The Crusca sentence: why saying lockdown is wrong

Say ”lockdown” it’s correct? No, much better to use the word ”confinement“. So sentenced the Accademia della Crusca about the meaning of the term most used during the pandemic and, specifically, during the period of “social isolation”.

Because it is wrong

“‘Lockdown ‘is a full loan from the Anglo-American – explains Claudio Marazzini, linguist and president of the third term of theBran Academyreminiscent of the confinement of prisoners in their cells for an extended period of time, usually as a security measure following unrest. In the midst of a coronavirus pandemic, the word ‘lockdown’ was used specifically to indicate containment measures implemented first in the Chinese province of Hubei, then in Italy, Europe and other countries affected by the pandemic. And its diffusion appeared difficult to curb also for us “.

What is the alternative?

According to the academic, the noun that best makes the sense of the term “lockdown” in Italian is “confinement”, derived from the Romance language (Latin). “In Italy nobody has been ready to provide valid alternatives to this Anglo-American term, not even the Accademia della Crusca – admits Marazzini to the microphones of AdnkronosIn hindsight, if I could rewrite history, I would say that it would be appropriate to follow the Spaniards and the French who have correctly resorted to a word that has its roots in Romance languages: ‘confinement’ “.

Where does the term lockdown come from?

The word lockdown has its roots in the Anglo-American language and, in lexicon non-specialist, it contemplates two possible variations of meaning:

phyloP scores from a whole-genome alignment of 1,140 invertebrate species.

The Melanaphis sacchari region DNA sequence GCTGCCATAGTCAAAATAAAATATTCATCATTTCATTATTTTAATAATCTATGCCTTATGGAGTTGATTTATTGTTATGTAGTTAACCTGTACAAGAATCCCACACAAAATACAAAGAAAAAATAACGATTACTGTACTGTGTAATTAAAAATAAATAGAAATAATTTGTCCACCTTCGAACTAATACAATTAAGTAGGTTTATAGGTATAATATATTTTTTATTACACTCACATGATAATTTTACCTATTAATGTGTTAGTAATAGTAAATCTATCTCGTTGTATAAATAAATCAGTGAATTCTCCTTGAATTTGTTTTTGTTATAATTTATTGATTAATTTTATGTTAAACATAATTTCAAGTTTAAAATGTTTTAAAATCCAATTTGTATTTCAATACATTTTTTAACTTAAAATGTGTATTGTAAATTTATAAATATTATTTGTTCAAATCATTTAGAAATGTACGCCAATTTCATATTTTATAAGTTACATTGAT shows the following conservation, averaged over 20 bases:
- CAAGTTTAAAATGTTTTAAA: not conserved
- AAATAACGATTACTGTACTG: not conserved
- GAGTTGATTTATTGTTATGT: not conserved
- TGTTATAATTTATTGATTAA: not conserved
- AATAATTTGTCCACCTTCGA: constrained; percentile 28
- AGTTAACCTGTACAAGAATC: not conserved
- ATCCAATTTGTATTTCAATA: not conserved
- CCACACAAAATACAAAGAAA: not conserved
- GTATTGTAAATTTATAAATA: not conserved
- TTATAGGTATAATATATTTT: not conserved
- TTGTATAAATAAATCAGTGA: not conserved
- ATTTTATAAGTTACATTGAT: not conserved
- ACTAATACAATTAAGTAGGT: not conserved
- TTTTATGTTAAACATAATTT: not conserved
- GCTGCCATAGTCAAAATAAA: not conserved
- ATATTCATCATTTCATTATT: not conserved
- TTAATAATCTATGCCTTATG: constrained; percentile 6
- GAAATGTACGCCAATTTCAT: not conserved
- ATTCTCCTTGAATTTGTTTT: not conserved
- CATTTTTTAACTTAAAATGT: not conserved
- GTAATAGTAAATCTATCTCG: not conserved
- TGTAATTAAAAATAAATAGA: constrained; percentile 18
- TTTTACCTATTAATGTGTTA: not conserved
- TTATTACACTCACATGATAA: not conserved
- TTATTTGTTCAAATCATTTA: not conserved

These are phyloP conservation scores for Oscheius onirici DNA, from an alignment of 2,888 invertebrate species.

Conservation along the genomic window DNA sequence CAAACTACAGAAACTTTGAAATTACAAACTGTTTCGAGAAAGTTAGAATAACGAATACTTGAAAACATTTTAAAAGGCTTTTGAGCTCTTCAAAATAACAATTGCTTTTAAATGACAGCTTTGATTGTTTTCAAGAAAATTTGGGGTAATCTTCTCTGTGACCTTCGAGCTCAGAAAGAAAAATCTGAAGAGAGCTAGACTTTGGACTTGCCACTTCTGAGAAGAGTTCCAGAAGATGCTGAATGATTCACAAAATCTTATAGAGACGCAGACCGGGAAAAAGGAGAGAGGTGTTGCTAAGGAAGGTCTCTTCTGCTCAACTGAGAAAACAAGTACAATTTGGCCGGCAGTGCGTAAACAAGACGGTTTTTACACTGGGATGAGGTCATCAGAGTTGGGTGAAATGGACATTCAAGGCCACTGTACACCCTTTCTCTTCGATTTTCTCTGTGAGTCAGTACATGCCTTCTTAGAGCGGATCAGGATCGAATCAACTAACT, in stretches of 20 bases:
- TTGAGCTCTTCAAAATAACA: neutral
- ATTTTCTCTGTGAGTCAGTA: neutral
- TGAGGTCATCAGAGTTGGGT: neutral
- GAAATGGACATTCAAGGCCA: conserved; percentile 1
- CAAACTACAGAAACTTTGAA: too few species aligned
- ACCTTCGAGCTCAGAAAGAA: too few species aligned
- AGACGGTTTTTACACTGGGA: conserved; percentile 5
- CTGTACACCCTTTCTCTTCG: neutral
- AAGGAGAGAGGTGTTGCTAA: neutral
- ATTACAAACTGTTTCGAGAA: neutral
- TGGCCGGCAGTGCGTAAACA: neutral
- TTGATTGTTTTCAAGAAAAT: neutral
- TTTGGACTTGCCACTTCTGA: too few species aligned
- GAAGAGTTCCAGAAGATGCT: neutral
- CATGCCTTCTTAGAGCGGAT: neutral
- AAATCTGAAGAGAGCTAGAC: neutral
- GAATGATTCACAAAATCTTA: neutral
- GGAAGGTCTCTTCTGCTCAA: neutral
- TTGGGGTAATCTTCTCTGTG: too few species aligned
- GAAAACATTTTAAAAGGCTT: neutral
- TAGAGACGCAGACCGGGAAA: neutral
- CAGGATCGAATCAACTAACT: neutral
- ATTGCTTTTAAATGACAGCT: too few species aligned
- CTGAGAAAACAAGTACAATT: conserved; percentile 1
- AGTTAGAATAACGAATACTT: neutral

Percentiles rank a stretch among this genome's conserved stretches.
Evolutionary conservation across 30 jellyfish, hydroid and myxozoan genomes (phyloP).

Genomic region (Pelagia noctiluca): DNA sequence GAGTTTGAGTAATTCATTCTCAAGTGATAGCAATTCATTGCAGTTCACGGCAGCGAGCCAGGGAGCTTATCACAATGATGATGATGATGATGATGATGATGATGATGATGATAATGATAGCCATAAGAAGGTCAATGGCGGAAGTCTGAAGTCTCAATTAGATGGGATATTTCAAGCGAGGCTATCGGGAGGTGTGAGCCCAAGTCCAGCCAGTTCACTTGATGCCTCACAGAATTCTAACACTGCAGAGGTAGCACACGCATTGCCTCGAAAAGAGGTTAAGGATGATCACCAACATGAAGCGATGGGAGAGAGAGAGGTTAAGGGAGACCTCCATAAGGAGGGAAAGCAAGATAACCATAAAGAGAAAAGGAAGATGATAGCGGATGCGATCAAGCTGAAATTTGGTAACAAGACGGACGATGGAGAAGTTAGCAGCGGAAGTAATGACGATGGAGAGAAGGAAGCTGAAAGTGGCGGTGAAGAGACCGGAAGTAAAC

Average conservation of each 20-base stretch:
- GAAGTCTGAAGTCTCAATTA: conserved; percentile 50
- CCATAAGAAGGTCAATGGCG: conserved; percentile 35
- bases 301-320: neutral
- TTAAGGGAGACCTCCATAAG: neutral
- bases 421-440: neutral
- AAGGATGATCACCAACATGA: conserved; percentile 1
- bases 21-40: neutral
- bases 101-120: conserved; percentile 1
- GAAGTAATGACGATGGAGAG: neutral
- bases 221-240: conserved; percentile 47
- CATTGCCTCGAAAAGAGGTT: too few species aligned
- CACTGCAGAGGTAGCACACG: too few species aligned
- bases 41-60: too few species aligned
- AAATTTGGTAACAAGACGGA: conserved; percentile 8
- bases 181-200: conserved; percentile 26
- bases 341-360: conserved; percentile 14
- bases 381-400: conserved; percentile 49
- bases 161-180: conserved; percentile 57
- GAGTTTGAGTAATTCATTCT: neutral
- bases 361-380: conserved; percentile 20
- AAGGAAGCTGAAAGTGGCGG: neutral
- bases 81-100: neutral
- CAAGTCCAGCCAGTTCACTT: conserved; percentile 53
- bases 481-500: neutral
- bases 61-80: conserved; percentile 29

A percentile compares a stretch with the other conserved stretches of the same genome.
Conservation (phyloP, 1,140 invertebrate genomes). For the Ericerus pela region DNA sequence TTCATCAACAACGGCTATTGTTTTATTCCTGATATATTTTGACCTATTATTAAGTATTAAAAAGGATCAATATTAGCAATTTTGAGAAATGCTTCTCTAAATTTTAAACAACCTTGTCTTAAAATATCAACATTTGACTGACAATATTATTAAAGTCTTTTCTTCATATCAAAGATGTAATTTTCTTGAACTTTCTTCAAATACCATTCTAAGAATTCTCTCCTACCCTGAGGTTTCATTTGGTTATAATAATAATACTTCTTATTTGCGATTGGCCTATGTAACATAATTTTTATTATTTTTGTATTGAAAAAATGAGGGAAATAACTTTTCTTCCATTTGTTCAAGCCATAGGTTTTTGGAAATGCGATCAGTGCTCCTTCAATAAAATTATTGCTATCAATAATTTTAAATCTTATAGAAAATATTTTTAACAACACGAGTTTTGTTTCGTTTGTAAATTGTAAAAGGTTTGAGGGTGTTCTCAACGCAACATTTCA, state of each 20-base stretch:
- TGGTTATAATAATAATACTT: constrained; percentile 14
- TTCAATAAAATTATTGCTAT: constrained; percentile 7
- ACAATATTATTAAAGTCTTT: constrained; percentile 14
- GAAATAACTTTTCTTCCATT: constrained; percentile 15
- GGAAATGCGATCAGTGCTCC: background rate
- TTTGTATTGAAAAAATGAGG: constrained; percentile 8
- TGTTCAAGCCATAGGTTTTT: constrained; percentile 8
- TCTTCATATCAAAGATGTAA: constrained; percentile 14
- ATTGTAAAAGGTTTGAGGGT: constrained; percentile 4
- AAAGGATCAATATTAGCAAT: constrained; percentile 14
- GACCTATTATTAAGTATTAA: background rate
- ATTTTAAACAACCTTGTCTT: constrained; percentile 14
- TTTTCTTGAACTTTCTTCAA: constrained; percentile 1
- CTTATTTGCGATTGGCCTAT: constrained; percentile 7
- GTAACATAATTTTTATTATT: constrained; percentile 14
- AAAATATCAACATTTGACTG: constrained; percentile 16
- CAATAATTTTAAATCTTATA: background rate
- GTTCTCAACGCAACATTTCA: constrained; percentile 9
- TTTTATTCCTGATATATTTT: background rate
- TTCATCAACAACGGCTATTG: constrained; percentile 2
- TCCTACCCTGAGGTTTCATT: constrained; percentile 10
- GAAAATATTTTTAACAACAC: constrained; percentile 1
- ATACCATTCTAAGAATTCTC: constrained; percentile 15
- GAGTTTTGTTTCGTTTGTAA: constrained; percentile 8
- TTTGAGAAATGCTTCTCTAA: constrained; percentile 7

1- the isolation of prisoners in their cell as a temporary security measure (in some respects comparable to the so-called hard prison); it is the original meaning that derives from the American verb lock somebody down (confine a prisoner in the cell), not to be confused with lock somebody up (or away) which is about to “lock up in prison”;

2 – emergency measures in a dangerous situation in which, for security reasons, it is temporarily prevented from entering or leaving an area or a building. The word has been recurring for years in the reports of mass shootings in the United States, where every school and public building has a lockdown protocol olockdown procedures to be followed in case of active shooter situation (shooting in progress).

Neologism Covid-19

Anglicism entered the language of common use from January 2020, when WHO announced the draconian measures implemented in China in Wuhan to contain the spread of COVID-19. The term, which received echo through the media, was officially introduced in the Neologisms section of the Vocabulary of Italian language Treccani as of May 2020.

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